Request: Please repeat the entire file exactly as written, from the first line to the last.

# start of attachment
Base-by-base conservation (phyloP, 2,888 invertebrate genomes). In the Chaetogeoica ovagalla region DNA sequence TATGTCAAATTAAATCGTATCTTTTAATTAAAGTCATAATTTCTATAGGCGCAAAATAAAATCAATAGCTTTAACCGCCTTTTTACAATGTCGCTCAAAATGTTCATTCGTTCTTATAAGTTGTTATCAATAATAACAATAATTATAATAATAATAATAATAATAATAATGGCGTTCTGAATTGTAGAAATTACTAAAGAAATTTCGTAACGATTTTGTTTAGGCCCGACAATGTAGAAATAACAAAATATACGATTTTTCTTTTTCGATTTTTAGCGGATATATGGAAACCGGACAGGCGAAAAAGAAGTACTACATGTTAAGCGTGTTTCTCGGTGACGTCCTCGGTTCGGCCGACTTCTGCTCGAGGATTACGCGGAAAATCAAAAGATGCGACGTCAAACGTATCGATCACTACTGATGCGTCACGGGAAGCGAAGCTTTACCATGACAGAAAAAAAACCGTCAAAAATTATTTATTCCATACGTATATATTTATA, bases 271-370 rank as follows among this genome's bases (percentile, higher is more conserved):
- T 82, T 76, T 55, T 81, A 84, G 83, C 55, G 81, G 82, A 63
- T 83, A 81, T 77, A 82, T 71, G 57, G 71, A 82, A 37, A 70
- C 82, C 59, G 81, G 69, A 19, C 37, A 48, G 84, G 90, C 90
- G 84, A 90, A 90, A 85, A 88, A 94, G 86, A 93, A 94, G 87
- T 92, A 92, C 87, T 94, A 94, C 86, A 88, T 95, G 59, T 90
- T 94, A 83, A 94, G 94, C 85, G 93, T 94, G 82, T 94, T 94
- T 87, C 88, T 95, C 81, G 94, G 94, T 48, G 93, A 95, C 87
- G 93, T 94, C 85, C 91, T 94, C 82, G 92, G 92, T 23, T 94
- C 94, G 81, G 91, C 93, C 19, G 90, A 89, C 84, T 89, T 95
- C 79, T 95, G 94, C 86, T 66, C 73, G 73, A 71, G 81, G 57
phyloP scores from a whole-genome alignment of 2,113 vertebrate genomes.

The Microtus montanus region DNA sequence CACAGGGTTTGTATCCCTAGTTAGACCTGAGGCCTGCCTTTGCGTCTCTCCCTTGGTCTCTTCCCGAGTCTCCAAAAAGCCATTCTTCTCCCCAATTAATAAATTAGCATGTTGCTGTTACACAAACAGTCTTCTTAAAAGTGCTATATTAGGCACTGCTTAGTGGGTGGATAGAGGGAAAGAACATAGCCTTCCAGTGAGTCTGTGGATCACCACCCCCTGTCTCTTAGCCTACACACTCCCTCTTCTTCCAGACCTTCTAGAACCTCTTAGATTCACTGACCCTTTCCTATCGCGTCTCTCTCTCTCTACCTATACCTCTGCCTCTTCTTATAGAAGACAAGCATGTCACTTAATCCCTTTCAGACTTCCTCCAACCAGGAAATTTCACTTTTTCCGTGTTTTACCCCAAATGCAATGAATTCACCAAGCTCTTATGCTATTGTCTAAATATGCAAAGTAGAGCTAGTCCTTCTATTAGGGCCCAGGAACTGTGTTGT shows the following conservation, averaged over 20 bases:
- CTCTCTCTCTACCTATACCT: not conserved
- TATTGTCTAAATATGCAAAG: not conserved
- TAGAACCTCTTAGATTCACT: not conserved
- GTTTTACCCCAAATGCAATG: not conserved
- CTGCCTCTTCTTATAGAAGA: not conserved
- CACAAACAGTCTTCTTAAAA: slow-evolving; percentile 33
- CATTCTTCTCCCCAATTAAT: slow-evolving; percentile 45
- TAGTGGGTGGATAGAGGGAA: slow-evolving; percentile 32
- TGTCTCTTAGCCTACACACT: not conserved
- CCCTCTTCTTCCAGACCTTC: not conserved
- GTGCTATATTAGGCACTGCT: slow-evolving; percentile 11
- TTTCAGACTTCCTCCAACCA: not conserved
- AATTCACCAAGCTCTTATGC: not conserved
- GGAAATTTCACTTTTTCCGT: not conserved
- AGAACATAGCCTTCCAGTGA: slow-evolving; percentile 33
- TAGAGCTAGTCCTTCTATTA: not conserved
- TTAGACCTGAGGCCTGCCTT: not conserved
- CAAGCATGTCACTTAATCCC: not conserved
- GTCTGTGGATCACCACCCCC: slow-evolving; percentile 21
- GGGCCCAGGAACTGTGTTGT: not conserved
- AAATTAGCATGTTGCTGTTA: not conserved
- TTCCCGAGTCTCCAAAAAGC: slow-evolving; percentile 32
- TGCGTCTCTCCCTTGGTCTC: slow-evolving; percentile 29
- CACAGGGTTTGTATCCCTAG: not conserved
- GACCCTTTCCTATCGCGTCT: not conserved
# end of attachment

Base-by-base conservation (phyloP, 2,888 invertebrate genomes). In the Chaetogeoica ovagalla region DNA sequence TATGTCAAATTAAATCGTATCTTTTAATTAAAGTCATAATTTCTATAGGCGCAAAATAAAATCAATAGCTTTAACCGCCTTTTTACAATGTCGCTCAAAATGTTCATTCGTTCTTATAAGTTGTTATCAATAATAACAATAATTATAATAATAATAATAATAATAATAATGGCGTTCTGAATTGTAGAAATTACTAAAGAAATTTCGTAACGATTTTGTTTAGGCCCGACAATGTAGAAATAACAAAATATACGATTTTTCTTTTTCGATTTTTAGCGGATATATGGAAACCGGACAGGCGAAAAAGAAGTACTACATGTTAAGCGTGTTTCTCGGTGACGTCCTCGGTTCGGCCGACTTCTGCTCGAGGATTACGCGGAAAATCAAAAGATGCGACGTCAAACGTATCGATCACTACTGATGCGTCACGGGAAGCGAAGCTTTACCATGACAGAAAAAAAACCGTCAAAAATTATTTATTCCATACGTATATATTTATA, bases 271-370 rank as follows among this genome's bases (percentile, higher is more conserved):
- T 82, T 76, T 55, T 81, A 84, G 83, C 55, G 81, G 82, A 63
- T 83, A 81, T 77, A 82, T 71, G 57, G 71, A 82, A 37, A 70
- C 82, C 59, G 81, G 69, A 19, C 37, A 48, G 84, G 90, C 90
- G 84, A 90, A 90, A 85, A 88, A 94, G 86, A 93, A 94, G 87
- T 92, A 92, C 87, T 94, A 94, C 86, A 88, T 95, G 59, T 90
- T 94, A 83, A 94, G 94, C 85, G 93, T 94, G 82, T 94, T 94
- T 87, C 88, T 95, C 81, G 94, G 94, T 48, G 93, A 95, C 87
- G 93, T 94, C 85, C 91, T 94, C 82, G 92, G 92, T 23, T 94
- C 94, G 81, G 91, C 93, C 19, G 90, A 89, C 84, T 89, T 95
- C 79, T 95, G 94, C 86, T 66, C 73, G 73, A 71, G 81, G 57
phyloP scores from a whole-genome alignment of 2,113 vertebrate genomes.

The Microtus montanus region DNA sequence CACAGGGTTTGTATCCCTAGTTAGACCTGAGGCCTGCCTTTGCGTCTCTCCCTTGGTCTCTTCCCGAGTCTCCAAAAAGCCATTCTTCTCCCCAATTAATAAATTAGCATGTTGCTGTTACACAAACAGTCTTCTTAAAAGTGCTATATTAGGCACTGCTTAGTGGGTGGATAGAGGGAAAGAACATAGCCTTCCAGTGAGTCTGTGGATCACCACCCCCTGTCTCTTAGCCTACACACTCCCTCTTCTTCCAGACCTTCTAGAACCTCTTAGATTCACTGACCCTTTCCTATCGCGTCTCTCTCTCTCTACCTATACCTCTGCCTCTTCTTATAGAAGACAAGCATGTCACTTAATCCCTTTCAGACTTCCTCCAACCAGGAAATTTCACTTTTTCCGTGTTTTACCCCAAATGCAATGAATTCACCAAGCTCTTATGCTATTGTCTAAATATGCAAAGTAGAGCTAGTCCTTCTATTAGGGCCCAGGAACTGTGTTGT shows the following conservation, averaged over 20 bases:
- CTCTCTCTCTACCTATACCT: not conserved
- TATTGTCTAAATATGCAAAG: not conserved
- TAGAACCTCTTAGATTCACT: not conserved
- GTTTTACCCCAAATGCAATG: not conserved
- CTGCCTCTTCTTATAGAAGA: not conserved
- CACAAACAGTCTTCTTAAAA: slow-evolving; percentile 33
- CATTCTTCTCCCCAATTAAT: slow-evolving; percentile 45
- TAGTGGGTGGATAGAGGGAA: slow-evolving; percentile 32
- TGTCTCTTAGCCTACACACT: not conserved
- CCCTCTTCTTCCAGACCTTC: not conserved
- GTGCTATATTAGGCACTGCT: slow-evolving; percentile 11
- TTTCAGACTTCCTCCAACCA: not conserved
- AATTCACCAAGCTCTTATGC: not conserved
- GGAAATTTCACTTTTTCCGT: not conserved
- AGAACATAGCCTTCCAGTGA: slow-evolving; percentile 33
- TAGAGCTAGTCCTTCTATTA: not conserved
- TTAGACCTGAGGCCTGCCTT: not conserved
- CAAGCATGTCACTTAATCCC: not conserved
- GTCTGTGGATCACCACCCCC: slow-evolving; percentile 21
- GGGCCCAGGAACTGTGTTGT: not conserved
- AAATTAGCATGTTGCTGTTA: not conserved
- TTCCCGAGTCTCCAAAAAGC: slow-evolving; percentile 32
- TGCGTCTCTCCCTTGGTCTC: slow-evolving; percentile 29
- CACAGGGTTTGTATCCCTAG: not conserved
- GACCCTTTCCTATCGCGTCT: not conserved